My wife’s gotten into playing the guitar lately, in a big way. She loves playing the thing. It does my heart good to see her dive into this thing with both feet.

But watching her go through this process, has got me to thinking about the physical relationship between music and those listening to it.

There is an addicting quality I think, to playing music. And frankly years ago there was a similar quality to listening to music. There was a physical relationship in both cases.

Things have changed, however.

Consider the idea that with vinyl records and to a somewhat lesser extent with tape, there was a physical action going on and there was an interaction between the listener and the material being listened to. There’s a record going around. There’s a tape in that machine that you can see being played. You had to put something there, you actually have possession and control of something that makes that sound. The equipment requires at least basic upkeep and a basic understanding to make those sounds. The maintenance and operations of such beasts is as much an art form as it is a science. There is a personal interaction at that level between you and the music.

With some more recent formats, say, CDs, and certainly with MP3s there’s nothing of the sort going on. There is no physical connection between the music being played and the listener. And it got me to thinking that maybe that’s part of the reason why music hasn’t been selling all that well lately. There’s no holding it in your hand, no watching it being played. No technical expertise required to make all that happen on the listener end.

(Say what you will about the quality of MP3s, I will likely agree…. but frankly that’s a discussion for another time.)

In the days of vinyl and whatnot there was a lot of listener input to the Hobby, if you will. That’s no longer true.

I can’t help but wonder if that isn’t a major reason why sales of music has been dropping off, and why high-end stereo stores aren’t doing well except for those engaging in sales of retro material and equipment….. The Resurgence of tape and vinyl.

Granted, the music isn’t what it used to be either. For the most part it’s been absolute crap for the last 20 years. But I’m starting to think that that’s only half the issue. And the Resurgence of tape and of vinyl records for home use speaks loudly to me that point.

But but you know, about that as well, so much of today’s music is being played on equipment and instruments that are as plug and play as the MP3 player.


It’s certainly a lot more costly, less dependable, and certainly more fragile to carry a Hammond B3 /Leslie 147 combination around on the road with you everywhere you go. So, most people simply carry the synthesized equivalent. And it’s simply does not sound the same.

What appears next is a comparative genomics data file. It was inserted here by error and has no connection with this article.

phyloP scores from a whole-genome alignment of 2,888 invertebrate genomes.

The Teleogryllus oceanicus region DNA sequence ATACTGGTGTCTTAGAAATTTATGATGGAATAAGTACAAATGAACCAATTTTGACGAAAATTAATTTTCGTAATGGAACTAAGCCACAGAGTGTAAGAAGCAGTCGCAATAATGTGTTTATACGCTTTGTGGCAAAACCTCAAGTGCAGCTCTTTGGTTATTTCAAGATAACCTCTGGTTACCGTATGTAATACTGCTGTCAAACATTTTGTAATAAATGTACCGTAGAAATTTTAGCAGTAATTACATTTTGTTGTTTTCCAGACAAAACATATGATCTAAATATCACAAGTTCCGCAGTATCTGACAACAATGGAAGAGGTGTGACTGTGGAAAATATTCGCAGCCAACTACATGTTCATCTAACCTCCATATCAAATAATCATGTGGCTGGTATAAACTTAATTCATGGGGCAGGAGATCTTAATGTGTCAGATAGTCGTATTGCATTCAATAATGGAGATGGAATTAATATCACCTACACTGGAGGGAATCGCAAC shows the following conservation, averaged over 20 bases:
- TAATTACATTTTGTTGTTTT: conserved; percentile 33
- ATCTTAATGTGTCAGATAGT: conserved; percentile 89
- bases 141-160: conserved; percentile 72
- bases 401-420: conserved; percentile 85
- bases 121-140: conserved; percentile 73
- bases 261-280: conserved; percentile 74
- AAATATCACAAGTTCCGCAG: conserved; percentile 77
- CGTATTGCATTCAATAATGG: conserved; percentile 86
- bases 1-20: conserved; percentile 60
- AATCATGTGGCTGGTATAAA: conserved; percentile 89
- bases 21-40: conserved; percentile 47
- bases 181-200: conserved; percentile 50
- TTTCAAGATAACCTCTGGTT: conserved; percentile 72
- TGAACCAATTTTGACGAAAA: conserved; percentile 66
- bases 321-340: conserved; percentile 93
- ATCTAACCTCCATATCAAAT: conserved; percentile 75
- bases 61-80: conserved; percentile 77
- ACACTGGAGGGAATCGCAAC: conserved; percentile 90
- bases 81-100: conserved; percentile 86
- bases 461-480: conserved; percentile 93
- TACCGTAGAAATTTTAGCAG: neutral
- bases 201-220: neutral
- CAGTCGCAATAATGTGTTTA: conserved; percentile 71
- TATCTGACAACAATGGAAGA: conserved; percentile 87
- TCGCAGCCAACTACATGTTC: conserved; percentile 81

Another example would be Auto-Tune. Does anybody record vocals without it anymore? In listening to the radio these days, one has to wonder.

For that matter radio is another example of what I’m talking about here. Years ago every music station that you listened to had very little if any automation, or at the very least it was quite primitive and required a lot of user input. (An exception might be Drake Cherault, and their beautiful music systems.)

Back when top 40 radio was King, you had one or two folks on at ll times who knew very very well how to run a manual live board. Not only was there an art form to running the equipment but there was also an art form to making the sound. Every mix on the air was done live, you used Records & Tapes. There was no holds barred Talent involved, there was a direct connection between the people on the air and the listener.

These days radio stations can run 24 hours a day without any human input at all. Every single element is pre-recorded, voice tracked, the mixdowns on-air between each element, are sloppy at best, the connection between the broadcaster and The Listener is completely gone. And radio, is, as an industry, alas, is struggling.

So again we come to the question… Have we succeeded in separating ourselves from our music by means of Technology?

5 Responses to “Are We Separating Ourselves From Our Music By Way of Technology?”

  1. I’m trying to remember Eric, did you play the Mike Melody or Tommy Tunes character over there on French Rd when you interfaced carts to the mighty Harris transmitter?

  2. Neither one. I worked there after Lew Dickey bought the place, shortly after Gordon Brown died.

  3. Could have sworn Gordon was still breathing when you were there.  His Tbird was still in the basement garage.

  4. That it was not. And though there was a mess of equipment downstairs, and as I recall about a half a ton of country 45 that nobody had ever heard of

  5. Mess I recall was sitting in the parking lot. 
    We gotta catch up when you’re in ROC.  Shoot me an email.